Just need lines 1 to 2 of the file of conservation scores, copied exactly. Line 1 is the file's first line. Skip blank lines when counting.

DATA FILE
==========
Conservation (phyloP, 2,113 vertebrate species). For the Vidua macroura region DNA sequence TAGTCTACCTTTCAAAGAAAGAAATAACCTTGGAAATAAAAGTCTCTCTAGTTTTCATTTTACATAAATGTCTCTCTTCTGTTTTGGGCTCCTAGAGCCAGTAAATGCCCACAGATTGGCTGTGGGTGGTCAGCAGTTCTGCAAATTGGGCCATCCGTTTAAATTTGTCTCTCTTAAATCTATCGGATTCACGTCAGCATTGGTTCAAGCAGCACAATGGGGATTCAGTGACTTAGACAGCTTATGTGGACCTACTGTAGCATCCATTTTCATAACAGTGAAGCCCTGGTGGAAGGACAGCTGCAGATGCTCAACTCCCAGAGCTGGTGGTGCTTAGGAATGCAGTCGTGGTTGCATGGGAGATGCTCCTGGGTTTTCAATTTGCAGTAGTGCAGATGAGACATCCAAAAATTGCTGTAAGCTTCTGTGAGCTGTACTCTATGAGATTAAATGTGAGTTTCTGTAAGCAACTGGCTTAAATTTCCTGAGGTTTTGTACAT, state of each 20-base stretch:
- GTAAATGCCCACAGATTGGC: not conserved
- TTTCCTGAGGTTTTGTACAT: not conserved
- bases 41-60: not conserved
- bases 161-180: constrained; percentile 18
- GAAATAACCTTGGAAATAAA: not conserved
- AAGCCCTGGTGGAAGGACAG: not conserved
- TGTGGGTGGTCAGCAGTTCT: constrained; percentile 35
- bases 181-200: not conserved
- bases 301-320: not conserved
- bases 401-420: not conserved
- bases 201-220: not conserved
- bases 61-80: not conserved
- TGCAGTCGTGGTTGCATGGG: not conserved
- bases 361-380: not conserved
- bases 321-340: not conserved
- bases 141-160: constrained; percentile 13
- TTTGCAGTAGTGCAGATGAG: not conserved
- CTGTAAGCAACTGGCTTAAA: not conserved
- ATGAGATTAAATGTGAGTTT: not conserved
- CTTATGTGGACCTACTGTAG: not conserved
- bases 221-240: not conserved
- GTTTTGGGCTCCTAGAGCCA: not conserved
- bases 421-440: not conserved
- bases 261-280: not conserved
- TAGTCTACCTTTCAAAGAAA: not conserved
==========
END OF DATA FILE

Conservation (phyloP, 2,113 vertebrate species). For the Vidua macroura region DNA sequence TAGTCTACCTTTCAAAGAAAGAAATAACCTTGGAAATAAAAGTCTCTCTAGTTTTCATTTTACATAAATGTCTCTCTTCTGTTTTGGGCTCCTAGAGCCAGTAAATGCCCACAGATTGGCTGTGGGTGGTCAGCAGTTCTGCAAATTGGGCCATCCGTTTAAATTTGTCTCTCTTAAATCTATCGGATTCACGTCAGCATTGGTTCAAGCAGCACAATGGGGATTCAGTGACTTAGACAGCTTATGTGGACCTACTGTAGCATCCATTTTCATAACAGTGAAGCCCTGGTGGAAGGACAGCTGCAGATGCTCAACTCCCAGAGCTGGTGGTGCTTAGGAATGCAGTCGTGGTTGCATGGGAGATGCTCCTGGGTTTTCAATTTGCAGTAGTGCAGATGAGACATCCAAAAATTGCTGTAAGCTTCTGTGAGCTGTACTCTATGAGATTAAATGTGAGTTTCTGTAAGCAACTGGCTTAAATTTCCTGAGGTTTTGTACAT, state of each 20-base stretch:
- GTAAATGCCCACAGATTGGC: not conserved